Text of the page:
I recently received an image from the inside cover of a book ("The Poetical Works of Lord Byron") that I believe belonged to my great grandmother Mary Ellen Nettell (1869-1932) who was known as ...
In the 1861 parish baptism record for a probable distant ancestor of mine it gives the parent surname for the baptism of Mary as "NORWOOD alias DOBBS". What precisely does this mean? I guess someone ...
There are terms in this document (Parish/Parish Church, Banns/Licence, Established Church, Rect.[or]) that aren't familiar to everyone in a genealogical context (even in the English speaking world) ...
In German, Spitzenahn (plural Spitzenahnen) describes an ancestor (male or female) without parents that are known to you. It is not necessarily a brick wall (or an orphan with never known parents), ...
Is there a term for the sibling of ones son-in-law or daughter-in-law? Real-life example: The composer Dohnanyi had a son who married a sister of Dietrich Bonhoeffer. So Dohnanyi was the father of ...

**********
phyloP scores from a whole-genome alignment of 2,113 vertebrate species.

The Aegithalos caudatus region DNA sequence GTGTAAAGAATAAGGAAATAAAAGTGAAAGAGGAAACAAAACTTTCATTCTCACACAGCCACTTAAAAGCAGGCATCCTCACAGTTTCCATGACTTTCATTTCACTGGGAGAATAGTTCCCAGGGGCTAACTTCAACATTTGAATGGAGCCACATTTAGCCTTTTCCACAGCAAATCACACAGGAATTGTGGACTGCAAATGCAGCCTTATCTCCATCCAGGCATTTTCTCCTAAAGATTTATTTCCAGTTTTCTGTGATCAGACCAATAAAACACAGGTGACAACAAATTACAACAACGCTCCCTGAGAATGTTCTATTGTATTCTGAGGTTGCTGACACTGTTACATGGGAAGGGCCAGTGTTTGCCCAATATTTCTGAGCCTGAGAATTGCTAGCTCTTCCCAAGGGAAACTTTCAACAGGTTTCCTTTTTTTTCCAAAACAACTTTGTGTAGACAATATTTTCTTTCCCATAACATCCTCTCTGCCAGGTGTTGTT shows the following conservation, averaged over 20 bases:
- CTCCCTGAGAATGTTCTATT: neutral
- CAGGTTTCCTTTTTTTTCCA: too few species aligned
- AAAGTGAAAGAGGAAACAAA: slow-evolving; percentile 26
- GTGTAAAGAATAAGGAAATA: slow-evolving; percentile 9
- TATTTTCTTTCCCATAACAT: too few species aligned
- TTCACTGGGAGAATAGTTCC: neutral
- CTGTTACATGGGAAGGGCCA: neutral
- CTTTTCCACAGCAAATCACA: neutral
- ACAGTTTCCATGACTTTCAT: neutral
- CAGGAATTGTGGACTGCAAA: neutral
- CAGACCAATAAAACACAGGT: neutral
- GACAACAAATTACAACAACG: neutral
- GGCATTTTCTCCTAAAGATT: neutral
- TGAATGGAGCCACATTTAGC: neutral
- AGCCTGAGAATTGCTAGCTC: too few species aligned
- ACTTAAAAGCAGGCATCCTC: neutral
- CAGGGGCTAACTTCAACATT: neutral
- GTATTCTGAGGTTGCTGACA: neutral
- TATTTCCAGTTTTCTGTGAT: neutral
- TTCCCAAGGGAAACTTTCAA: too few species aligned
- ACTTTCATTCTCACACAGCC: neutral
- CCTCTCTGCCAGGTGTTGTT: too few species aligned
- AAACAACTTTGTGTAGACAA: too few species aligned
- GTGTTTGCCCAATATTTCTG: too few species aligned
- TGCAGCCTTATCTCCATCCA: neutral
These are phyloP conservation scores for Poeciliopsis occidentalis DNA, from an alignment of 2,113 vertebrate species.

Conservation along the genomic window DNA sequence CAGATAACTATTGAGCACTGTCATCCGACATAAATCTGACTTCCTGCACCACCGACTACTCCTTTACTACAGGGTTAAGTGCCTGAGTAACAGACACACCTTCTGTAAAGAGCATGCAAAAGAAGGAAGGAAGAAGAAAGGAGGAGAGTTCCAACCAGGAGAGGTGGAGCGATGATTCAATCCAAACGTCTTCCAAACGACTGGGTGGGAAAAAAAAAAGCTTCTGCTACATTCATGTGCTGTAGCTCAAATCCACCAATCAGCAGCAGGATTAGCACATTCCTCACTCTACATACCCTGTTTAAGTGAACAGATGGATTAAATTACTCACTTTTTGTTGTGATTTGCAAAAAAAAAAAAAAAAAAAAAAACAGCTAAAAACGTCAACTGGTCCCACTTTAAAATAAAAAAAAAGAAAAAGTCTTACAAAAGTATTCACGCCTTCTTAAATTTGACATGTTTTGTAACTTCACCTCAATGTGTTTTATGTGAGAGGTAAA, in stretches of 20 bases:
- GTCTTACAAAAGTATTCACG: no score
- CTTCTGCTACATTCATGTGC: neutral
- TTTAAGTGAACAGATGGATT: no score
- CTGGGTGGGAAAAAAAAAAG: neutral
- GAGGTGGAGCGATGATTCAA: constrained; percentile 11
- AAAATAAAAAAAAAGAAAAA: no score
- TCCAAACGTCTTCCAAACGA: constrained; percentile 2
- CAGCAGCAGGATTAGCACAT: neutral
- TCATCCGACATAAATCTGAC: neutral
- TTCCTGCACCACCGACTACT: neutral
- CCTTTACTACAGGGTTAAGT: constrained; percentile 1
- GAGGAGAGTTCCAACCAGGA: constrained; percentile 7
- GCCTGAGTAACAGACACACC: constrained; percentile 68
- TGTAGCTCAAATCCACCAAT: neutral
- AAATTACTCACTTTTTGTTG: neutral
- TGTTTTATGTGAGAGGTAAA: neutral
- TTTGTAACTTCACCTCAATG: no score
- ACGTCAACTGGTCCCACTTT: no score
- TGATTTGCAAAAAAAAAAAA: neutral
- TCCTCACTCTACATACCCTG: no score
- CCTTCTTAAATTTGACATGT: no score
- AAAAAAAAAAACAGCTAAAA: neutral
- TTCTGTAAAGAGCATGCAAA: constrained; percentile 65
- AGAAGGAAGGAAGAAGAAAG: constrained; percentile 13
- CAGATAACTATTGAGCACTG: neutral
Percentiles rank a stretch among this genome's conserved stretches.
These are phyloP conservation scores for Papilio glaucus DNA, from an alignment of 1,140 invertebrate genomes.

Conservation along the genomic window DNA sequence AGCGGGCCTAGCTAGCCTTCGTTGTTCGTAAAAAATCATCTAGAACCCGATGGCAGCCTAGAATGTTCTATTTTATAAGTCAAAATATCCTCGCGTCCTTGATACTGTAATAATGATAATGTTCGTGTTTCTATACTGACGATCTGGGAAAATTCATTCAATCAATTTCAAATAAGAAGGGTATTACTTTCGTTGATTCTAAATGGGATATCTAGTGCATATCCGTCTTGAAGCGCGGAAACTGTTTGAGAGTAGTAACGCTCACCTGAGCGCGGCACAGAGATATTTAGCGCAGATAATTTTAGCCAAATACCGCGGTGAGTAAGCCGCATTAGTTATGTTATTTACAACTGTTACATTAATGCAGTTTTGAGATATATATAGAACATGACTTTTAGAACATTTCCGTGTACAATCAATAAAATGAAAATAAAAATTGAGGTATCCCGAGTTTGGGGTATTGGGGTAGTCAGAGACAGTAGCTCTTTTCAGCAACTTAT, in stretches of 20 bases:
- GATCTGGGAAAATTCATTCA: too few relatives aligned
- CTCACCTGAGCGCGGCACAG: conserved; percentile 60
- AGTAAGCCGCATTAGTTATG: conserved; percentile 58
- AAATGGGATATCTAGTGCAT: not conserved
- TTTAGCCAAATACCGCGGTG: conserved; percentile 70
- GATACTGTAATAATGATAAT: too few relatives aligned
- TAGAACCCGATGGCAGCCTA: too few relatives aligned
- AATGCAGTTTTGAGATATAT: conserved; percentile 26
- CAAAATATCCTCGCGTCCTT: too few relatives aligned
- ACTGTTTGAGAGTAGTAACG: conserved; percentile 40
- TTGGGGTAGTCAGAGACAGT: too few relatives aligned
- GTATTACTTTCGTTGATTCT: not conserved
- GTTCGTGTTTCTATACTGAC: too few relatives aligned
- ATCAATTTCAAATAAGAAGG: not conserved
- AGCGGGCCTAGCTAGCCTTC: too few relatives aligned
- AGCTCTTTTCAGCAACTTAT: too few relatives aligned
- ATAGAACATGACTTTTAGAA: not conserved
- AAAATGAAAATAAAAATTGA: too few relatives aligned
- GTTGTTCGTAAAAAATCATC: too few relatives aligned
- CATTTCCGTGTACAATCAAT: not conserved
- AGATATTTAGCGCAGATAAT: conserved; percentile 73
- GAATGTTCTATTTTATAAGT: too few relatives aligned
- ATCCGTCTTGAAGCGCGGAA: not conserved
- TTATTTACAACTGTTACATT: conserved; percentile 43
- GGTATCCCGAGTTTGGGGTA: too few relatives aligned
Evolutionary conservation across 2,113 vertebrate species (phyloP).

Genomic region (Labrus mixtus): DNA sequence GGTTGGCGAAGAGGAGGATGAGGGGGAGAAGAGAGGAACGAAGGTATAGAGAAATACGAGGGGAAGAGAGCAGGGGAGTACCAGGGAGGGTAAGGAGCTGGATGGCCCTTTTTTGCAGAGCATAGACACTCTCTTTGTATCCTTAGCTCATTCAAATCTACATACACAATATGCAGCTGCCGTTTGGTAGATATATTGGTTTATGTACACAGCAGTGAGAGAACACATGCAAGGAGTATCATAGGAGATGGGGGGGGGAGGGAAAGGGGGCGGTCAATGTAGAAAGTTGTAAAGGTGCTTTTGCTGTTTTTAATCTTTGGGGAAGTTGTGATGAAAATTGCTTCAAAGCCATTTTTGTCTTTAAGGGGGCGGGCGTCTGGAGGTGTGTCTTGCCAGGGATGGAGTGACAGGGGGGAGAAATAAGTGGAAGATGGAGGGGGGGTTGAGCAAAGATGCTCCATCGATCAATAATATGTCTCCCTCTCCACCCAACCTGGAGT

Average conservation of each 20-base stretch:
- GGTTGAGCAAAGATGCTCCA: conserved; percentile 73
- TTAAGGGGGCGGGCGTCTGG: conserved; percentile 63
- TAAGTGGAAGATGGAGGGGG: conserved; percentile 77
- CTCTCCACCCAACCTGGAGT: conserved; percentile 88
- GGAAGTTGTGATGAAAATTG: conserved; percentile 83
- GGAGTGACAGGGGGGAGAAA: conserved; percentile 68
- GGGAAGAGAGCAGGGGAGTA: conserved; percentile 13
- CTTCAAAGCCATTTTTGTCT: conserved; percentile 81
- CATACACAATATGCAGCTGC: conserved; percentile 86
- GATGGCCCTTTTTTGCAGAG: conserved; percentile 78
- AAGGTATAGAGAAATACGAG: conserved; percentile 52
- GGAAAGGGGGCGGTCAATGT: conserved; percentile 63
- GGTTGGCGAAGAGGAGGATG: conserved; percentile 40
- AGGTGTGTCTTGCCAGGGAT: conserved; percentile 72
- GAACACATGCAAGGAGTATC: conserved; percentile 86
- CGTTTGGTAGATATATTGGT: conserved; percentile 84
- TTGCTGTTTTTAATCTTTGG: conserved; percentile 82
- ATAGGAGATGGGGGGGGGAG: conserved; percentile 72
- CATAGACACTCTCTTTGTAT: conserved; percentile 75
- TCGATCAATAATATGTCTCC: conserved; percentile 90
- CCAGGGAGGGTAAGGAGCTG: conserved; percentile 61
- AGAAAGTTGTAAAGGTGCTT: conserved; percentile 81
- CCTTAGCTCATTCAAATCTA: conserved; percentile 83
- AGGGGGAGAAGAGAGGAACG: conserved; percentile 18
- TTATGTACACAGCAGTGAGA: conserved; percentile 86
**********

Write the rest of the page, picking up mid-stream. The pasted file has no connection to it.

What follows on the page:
Recently I posted a question about my ancestor John White. In order to find out a little more about him, I read some of the descriptions of him more carefully and came across the following quote (from ...
Spanish heraldry is chiefly remarkable for the manner in which the different bearings are connected in the shield, and for the frequent divisions of it "per saltire"; while Italian heraldry is ...
A 1771 document from Sussex Co, Virginia states "Robert Sammons, orphan of John Sammons, dec'd, aged about 6, bound to John Hicks". What does "bound to" mean in that context?
For the first time today I have seen the word née following a woman's name. It's often in parenthesis and precedes what appears to be another surname. I'm guessing it's a way of signifying a woman's ...
The name of this StackExchange site is 'Genealogy and Family History". That is two things instead of one. Why? What is the difference between those two things. I want to know, because the definitions ...